"It is challenging for people to get that support with earlier signs of mental distress.

"Once you get hospitalised, you have a medical team around you. But that lead-up to that – there is a real crisis in this country around getting adequate support services before it gets too big.

"I don't want to use the word crisis lightly.

"We can't keep waiting for it to get to somebody committing suicide or being hospitalised. That's not OK."

And that is the crux of it. We need to stop pouring money into the the ambulance at the bottom of the cliff and tackle those early stages of mental illness.

It's no secret – the Government knows it's a problem and could be putting measures into place that are preventative, or at least tackle the issue in the early stages. 

It's 2018 – we know mental illness doesn't always mean traipsing, dead-eyed, through a psych ward in a hospital gown. 

Yet, when someone kills themselves and their smiling picture circulates social media, the sentiment is often the same: "But they seemed so happy".

Every depressed or anxious person should be addressed as an emergency in the making. Because when professional help isn't readily available it must feel like an impossible pill to swallow for anyone, but especially for a generation lacking coping skills. 

Jess Featherstone can hardly remember the two months after her 23-year-old best friend's suicide in 2016.

Liam Phillips – who went to a private school and had a great family – had suffered crippling anxiety for years.

It wasn't a secret that he was struggling, he had been hospitalised just days before he died.  

Even in the hours before his death, he assured Featherstone he was feeling better and felt things were improving.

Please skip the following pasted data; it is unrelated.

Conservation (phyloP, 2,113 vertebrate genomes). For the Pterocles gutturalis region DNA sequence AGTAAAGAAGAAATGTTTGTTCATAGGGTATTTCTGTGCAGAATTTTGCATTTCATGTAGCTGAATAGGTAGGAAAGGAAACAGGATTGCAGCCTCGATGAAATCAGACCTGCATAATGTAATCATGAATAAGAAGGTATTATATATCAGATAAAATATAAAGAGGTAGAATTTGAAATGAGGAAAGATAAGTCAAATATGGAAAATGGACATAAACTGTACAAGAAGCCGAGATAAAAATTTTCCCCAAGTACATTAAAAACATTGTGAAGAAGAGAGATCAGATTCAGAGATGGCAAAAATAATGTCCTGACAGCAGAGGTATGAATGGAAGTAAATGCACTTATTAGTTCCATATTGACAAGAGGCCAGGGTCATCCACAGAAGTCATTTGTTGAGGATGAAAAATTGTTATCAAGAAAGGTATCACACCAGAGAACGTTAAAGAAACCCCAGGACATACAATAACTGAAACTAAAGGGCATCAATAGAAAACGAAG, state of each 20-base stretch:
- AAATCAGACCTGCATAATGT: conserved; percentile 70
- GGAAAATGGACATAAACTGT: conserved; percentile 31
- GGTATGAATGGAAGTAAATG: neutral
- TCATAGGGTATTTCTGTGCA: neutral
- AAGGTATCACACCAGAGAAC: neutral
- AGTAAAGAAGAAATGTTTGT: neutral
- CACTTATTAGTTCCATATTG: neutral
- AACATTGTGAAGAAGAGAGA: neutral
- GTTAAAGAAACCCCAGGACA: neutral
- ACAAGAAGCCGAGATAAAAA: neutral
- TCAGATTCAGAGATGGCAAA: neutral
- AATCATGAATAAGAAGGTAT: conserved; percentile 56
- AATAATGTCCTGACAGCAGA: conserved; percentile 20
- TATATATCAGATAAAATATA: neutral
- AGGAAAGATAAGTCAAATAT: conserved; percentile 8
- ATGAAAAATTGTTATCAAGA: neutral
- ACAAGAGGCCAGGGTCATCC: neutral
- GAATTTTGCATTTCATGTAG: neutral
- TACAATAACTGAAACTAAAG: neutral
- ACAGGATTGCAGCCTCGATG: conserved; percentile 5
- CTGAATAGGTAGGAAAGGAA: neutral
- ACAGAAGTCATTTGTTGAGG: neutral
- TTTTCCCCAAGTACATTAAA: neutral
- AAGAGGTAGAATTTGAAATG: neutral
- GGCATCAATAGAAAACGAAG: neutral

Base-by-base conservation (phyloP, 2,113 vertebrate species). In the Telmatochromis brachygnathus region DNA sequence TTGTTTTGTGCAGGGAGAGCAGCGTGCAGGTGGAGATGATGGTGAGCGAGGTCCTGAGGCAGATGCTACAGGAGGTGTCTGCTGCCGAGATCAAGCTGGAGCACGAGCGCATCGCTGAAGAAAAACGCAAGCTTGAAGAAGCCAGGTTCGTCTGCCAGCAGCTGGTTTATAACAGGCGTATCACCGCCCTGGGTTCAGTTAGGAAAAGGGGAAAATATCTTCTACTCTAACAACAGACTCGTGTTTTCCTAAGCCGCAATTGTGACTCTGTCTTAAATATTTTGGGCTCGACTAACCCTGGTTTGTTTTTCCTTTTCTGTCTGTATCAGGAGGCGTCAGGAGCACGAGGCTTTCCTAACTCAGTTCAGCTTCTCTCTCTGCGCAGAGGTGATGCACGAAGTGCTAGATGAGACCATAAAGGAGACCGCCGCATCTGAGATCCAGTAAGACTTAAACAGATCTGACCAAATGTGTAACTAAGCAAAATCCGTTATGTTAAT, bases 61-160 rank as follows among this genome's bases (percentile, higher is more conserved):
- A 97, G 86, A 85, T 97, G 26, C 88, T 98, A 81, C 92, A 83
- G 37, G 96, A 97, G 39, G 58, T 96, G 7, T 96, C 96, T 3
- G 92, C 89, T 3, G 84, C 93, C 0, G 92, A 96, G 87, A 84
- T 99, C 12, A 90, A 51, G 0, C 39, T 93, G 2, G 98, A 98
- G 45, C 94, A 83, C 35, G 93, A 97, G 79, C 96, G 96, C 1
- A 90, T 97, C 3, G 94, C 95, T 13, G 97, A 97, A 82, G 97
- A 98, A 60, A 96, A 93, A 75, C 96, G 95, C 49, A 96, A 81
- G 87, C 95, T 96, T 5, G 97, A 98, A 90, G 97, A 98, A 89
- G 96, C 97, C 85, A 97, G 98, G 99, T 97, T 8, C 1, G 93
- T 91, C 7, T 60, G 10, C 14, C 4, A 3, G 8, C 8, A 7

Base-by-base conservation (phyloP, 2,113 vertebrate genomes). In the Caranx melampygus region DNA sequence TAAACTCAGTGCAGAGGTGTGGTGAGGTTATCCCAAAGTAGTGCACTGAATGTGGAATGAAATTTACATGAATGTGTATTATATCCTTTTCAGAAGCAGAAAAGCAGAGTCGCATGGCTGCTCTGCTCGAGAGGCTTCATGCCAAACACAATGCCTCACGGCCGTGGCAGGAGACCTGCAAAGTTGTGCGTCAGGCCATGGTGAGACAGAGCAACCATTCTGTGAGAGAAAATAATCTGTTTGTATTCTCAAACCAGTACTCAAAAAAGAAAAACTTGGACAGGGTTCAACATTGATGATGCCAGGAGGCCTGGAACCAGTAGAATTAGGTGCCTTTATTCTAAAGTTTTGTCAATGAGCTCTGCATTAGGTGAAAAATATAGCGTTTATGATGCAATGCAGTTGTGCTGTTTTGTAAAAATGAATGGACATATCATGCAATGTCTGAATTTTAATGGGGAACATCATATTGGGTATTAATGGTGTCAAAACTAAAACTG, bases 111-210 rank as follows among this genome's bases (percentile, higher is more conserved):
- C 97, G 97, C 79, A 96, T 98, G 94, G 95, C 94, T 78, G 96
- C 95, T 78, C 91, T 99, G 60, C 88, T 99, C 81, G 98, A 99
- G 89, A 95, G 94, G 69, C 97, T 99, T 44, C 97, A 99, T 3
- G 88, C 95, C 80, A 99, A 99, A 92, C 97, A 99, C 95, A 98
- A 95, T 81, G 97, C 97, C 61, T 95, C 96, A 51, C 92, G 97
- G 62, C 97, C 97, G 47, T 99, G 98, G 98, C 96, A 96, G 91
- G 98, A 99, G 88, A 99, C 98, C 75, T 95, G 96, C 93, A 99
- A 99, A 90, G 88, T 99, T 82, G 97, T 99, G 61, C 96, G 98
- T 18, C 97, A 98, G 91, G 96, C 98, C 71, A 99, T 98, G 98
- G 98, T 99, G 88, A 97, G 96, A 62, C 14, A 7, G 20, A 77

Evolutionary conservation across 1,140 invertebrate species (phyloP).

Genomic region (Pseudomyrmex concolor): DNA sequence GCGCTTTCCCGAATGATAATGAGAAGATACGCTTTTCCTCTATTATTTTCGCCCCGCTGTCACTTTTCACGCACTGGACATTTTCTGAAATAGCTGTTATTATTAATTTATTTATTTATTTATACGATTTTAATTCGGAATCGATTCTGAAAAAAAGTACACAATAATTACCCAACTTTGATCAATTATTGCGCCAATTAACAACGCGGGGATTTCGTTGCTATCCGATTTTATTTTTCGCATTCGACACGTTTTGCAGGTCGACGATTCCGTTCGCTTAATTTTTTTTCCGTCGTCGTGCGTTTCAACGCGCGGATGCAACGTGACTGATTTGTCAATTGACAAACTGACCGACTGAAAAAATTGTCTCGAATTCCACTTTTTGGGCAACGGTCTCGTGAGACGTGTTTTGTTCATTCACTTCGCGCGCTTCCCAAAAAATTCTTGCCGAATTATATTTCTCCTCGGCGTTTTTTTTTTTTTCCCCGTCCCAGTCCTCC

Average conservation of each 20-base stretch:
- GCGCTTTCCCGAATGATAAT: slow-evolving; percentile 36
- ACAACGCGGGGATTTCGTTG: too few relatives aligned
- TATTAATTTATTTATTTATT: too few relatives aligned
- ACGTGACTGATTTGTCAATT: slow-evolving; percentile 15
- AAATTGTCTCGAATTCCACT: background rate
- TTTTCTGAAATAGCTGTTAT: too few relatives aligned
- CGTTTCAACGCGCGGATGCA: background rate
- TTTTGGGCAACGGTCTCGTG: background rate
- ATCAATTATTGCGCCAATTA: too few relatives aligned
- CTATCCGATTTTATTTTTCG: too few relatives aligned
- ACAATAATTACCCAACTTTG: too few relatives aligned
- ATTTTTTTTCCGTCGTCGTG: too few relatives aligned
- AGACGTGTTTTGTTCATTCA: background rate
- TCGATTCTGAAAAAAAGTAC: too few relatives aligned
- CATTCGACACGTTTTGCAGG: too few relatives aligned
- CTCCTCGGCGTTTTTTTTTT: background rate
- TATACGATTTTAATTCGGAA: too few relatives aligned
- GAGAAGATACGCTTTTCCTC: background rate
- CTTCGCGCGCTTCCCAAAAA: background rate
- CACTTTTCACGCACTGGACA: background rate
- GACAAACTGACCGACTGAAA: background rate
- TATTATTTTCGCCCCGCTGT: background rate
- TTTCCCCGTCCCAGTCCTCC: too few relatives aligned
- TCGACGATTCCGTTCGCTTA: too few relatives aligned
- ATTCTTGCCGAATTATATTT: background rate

He even spoke with family about how excited he was to watch the football the next day.

"To this day, we don't know what happened." 

But he slipped through cracks that shouldn't have been there, she says. 

"I'd want to ask him the usual – what I could have done. I'd want to know what anyone could have done, actually." 

I won't pretend to know exactly what needs to happen, but we need to put the pedal on. 

As the Government's mental health inquiry drags on this year, numbers could keep creeping up. 

It might be naivete showing, but for me the answer isn't rocket science. We need funded face-to-face clinical support for people unable to afford it themselves. 

An 0800 number clearly isn't enough – it must be hard to confide in the disembodied voice of a person you've never met and will probably never speak to again. 

Most people struggling - low income, rural and younger people – simply can't afford to spend thousands on professional help. 

And we millennials should stop shying away from making a fuss.

We should take a leaf out of the gun-law-rallying American youth – there's something to be said for being an outraged millennial. 

Because the stoic, Kiwi thing hasn't worked for those 606 blind spots.


Lifeline (open 24/7) - 0800 543 354

Depression Helpline (open 24/7) - 0800 111 757

Healthline (open 24/7) - 0800 611 116

Samaritans (open 24/7) - 0800 726 666

Suicide Crisis Helpline (open 24/7) - 0508 828 865 (0508 TAUTOKO). This is a service for people who may be thinking about suicide, or those who are concerned about family or friends.

Youthline (open 24/7) - 0800 376 633. You can also text 234 for free between 8am and midnight, or email

0800 WHATSUP children's helpline - phone 0800 9428 787 between 1pm and 10pm on weekdays and from 3pm to 10pm on weekends. Online chat is available from 7pm to 10pm every day.

Kidsline (open 24/7) - 0800 543 754. This service is for children aged 5 to 18. Those who ring between 4pm and 9pm on weekdays will speak to a Kidsline buddy. These are specially trained teenage telephone counsellors.

Your local Rural Support Trust - 0800 787 254 (0800 RURAL HELP)

Alcohol Drug Help (open 24/7) - 0800 787 797. You can also text 8691 for free.

For further information, contact the Mental Health Foundation's free Resource and Information Service (09 623 4812).